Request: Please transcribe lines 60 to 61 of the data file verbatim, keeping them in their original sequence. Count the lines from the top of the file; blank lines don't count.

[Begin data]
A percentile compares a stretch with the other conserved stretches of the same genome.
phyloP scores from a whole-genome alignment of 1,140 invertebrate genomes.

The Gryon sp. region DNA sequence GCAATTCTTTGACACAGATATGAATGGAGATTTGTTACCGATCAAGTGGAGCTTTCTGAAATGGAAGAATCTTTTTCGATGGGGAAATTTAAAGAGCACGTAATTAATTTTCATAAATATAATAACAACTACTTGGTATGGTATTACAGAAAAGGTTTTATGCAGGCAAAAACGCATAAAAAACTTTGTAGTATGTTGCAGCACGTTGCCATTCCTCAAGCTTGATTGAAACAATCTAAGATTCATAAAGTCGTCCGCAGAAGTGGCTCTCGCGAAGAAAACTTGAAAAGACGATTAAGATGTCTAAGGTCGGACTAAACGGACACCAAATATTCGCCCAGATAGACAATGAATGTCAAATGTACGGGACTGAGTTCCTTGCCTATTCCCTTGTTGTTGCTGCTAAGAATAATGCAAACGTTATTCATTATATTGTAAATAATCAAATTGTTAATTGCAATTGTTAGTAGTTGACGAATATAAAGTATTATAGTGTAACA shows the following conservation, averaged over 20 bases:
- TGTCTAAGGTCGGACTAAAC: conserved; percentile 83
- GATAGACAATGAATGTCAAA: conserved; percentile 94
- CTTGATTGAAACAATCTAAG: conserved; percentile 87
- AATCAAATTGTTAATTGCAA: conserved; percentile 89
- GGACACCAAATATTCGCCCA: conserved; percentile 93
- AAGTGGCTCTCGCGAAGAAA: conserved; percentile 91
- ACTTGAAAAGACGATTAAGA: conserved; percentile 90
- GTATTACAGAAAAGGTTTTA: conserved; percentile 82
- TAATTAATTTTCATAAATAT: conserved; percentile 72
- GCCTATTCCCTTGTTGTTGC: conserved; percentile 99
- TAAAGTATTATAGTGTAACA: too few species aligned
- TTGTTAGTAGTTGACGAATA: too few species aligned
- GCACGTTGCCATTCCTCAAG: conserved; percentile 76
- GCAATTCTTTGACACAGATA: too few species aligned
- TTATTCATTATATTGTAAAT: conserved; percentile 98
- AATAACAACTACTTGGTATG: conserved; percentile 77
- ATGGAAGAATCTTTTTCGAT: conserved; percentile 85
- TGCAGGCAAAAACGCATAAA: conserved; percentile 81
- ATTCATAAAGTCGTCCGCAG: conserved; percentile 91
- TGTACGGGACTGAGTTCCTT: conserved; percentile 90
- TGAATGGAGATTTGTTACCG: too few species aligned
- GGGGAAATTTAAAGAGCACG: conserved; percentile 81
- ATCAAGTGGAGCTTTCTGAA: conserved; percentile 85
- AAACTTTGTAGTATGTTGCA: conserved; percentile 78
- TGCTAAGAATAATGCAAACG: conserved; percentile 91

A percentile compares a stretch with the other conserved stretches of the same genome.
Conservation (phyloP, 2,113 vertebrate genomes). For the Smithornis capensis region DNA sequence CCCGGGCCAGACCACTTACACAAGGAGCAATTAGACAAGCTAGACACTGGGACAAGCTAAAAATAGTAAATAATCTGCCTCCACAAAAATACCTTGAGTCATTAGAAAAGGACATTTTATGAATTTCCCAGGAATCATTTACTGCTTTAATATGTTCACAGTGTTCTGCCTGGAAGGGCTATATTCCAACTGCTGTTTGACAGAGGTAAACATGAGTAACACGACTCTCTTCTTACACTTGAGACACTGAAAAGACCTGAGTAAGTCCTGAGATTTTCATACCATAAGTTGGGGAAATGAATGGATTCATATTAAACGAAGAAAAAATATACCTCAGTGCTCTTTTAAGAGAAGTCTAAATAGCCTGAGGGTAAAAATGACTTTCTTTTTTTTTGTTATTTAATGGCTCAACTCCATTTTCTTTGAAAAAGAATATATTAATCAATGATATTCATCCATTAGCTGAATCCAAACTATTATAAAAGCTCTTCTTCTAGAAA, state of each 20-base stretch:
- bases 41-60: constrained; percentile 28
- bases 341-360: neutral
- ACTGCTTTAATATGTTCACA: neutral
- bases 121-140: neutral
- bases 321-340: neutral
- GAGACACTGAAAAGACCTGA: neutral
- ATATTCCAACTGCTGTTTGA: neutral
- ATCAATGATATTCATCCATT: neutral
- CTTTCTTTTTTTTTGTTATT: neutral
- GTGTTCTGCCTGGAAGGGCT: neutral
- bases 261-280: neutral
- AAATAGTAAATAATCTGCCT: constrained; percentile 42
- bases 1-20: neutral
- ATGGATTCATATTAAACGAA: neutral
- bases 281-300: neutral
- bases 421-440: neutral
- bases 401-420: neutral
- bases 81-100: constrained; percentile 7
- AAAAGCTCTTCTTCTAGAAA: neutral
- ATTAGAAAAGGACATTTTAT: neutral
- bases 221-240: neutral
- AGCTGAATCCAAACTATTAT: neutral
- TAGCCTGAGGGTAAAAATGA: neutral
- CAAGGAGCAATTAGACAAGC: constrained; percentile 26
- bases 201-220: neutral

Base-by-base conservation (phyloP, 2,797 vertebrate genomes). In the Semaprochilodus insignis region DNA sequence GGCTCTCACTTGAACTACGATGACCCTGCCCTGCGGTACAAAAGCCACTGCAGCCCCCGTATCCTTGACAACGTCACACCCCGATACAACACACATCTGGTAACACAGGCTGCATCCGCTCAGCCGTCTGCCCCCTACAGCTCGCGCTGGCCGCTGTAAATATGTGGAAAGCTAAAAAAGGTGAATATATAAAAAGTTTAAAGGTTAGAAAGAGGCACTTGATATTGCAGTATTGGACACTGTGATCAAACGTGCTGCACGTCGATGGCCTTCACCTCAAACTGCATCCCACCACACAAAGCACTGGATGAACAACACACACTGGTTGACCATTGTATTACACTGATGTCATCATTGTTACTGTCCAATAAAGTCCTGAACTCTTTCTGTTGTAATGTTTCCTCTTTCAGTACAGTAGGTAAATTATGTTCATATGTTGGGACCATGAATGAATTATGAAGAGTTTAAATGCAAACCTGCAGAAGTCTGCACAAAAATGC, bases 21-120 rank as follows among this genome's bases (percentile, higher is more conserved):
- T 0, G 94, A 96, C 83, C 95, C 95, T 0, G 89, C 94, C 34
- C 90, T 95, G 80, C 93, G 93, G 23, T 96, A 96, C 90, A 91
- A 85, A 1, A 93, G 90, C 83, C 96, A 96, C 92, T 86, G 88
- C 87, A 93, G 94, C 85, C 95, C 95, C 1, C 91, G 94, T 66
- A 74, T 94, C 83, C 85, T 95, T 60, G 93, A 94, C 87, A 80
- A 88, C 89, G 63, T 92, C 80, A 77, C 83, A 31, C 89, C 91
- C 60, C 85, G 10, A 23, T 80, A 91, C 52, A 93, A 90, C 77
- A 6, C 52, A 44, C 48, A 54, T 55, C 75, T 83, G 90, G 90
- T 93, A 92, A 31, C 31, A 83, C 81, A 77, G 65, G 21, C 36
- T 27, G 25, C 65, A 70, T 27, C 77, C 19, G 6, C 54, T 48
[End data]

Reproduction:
- C 87, A 93, G 94, C 85, C 95, C 95, C 1, C 91, G 94, T 66
- A 74, T 94, C 83, C 85, T 95, T 60, G 93, A 94, C 87, A 80